books · realistic fiction · reviews

Asking for it by Louise O’Neill


TITLE: Asking for it
WRITTEN BY: Louise O’Neill
HOW I GOT IT: Quercus Books through netgalley
PAGES: 346
GENRE: young adult, contemporary, abuse, realistic fiction, feminism.



(PLOT BY GR) It’s the beginning of the summer in a small town in Ireland. Emma O’Donovan is eighteen years old, beautiful, happy, confident. One night, there’s a party. Everyone is there. All eyes are on Emma. The next morning, she wakes on the front porch of her house. She can’t remember what happened, she doesn’t know how she got there. She doesn’t know why she’s in pain. But everyone else does. Photographs taken at the party show, in explicit detail, what happened to Emma that night. But sometimes people don’t want to believe what is right in front of them, especially when the truth concerns the town’s heroes…

REVIEW: Thank you to Quercus Books for giving me an advance copy of Asking for it by Louise O’Neill in exchange of an honest review.

It hasn’t been an easy reading. O’Neill has written a bold and trutuhful story about rape — I’ve actually found all the characters responses very real: all the characters are ready to judge the victim and yelling at her “it’s your fault” or “what did you expect?”. Even the victim’s family doesn’t really her side, except for her brother!

I wasn’t drag by the story since the first page: I’ve found the main character, Emma, so annoying — she’s not a character with I usually get in touch to. She’s selfish, self-centric, not at all a supportive person. She’s a distructive person. I couldn’t stand her at the start of the novel. She even has a friend who got raped and Emma recommended her to not tell anyone. You’ve got the picture.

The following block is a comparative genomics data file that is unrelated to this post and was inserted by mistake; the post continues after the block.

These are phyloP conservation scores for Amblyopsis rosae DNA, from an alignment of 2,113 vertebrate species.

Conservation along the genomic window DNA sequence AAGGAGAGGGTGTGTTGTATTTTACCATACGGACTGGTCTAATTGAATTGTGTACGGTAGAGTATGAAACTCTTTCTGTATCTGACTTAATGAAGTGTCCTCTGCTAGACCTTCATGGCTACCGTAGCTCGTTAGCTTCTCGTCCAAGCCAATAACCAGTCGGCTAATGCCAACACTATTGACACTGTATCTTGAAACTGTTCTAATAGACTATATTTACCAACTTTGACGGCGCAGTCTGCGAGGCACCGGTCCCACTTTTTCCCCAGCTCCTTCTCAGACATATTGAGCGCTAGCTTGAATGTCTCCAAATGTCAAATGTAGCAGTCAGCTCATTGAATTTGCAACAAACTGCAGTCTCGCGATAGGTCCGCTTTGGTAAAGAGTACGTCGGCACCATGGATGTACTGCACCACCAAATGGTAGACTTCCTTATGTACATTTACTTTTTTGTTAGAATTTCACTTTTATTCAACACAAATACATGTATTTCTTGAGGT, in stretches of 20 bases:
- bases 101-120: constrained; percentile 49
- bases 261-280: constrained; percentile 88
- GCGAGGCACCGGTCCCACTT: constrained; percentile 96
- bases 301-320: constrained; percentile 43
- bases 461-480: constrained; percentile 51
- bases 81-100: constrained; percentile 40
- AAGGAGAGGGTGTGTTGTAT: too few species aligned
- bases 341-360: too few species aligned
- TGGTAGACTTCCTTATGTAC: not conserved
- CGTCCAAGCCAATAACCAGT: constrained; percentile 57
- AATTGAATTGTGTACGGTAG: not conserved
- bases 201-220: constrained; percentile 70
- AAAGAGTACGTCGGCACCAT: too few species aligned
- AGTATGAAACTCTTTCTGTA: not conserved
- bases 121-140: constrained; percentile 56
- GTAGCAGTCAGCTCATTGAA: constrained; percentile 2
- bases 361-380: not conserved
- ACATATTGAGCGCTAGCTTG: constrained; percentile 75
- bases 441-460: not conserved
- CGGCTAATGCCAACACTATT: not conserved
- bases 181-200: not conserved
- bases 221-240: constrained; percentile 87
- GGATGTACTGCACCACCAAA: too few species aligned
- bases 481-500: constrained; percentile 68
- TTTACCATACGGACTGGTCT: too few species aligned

Until something worse happens to Emma: she has been raped from FOUR different guys during a party where she drank too much. She doesn’t remember a single thing. Emma learns about what happened to the party through pictures posted on a Facebook’s page called “Easy Emma”.
Everything starts to judge her as a slut and a whore, almost nobody at her school decides to pick her side. It really hurts to read something like this.

This book is a story against our current world, even the title is reporting what too many people still think when a girl is wearing a dress or drinks too much she was “ASKING FOR IT”. This book is a yell of help.
There’s also cyberbullying in it: Emma has been insulted and called names on “Easy Emma” page, but the bullying doesn’t stop after she reported everything to the police. Emma still receives death treaths daily.

Sometimes the book is really hard to read, i.e. they talk about Emma’s case during a radio’s show and people who intervened judge her as an easy person, they called her a whore or a slut just because she likes boys or because she was wearing a short dress. One time there was this character who was saying girls on these days are getting out of home with short dresses and drink a lot “I mean what did you expect?” — This sentence just made me sick. I know it’s just a book, but sadly I recently read similiar comments on a rape news on Facebook. In the real world. SICK.

Louise O’Neill portaited brilliantly a realistic fiction. Everything starts with cyberbullying with the purpose to disminish Emma as a whore and a slut, but it created proof(s) to support the rape case. It’s so realistic even the fact that Emma keeps searching excuses for her attackers, she keeps saying ‘I’m sorry’. She doesn’t even want to pronounce the word ‘rape’. Emma doesn’t want to believe on what is happening to her: she’s even try to defend them. “It was a joke. I wasn’t sleeping. I was faking it.”

FAVOURITE CHARACTER Bryan is Emma’s brother. He is the only one who really wants justice for her sister. He is terrified for Emma: he was the one who found her almost dead for 2 times, so he always keeps on eye on her and he’s afraid to leave her alone. He also feels guilty to not protect her that night.


“They are all innocent until proven guilty. But not me. I am a liar until I am proven honest.”

“My body is not my own any more. They have stamped their names all over it.”

RECOMMEND THE BOOK: yes, of course! It won’t be an easy reading, but people needs to educate themselves more. You need to read more realistic fiction.

3 thoughts on “Asking for it by Louise O’Neill

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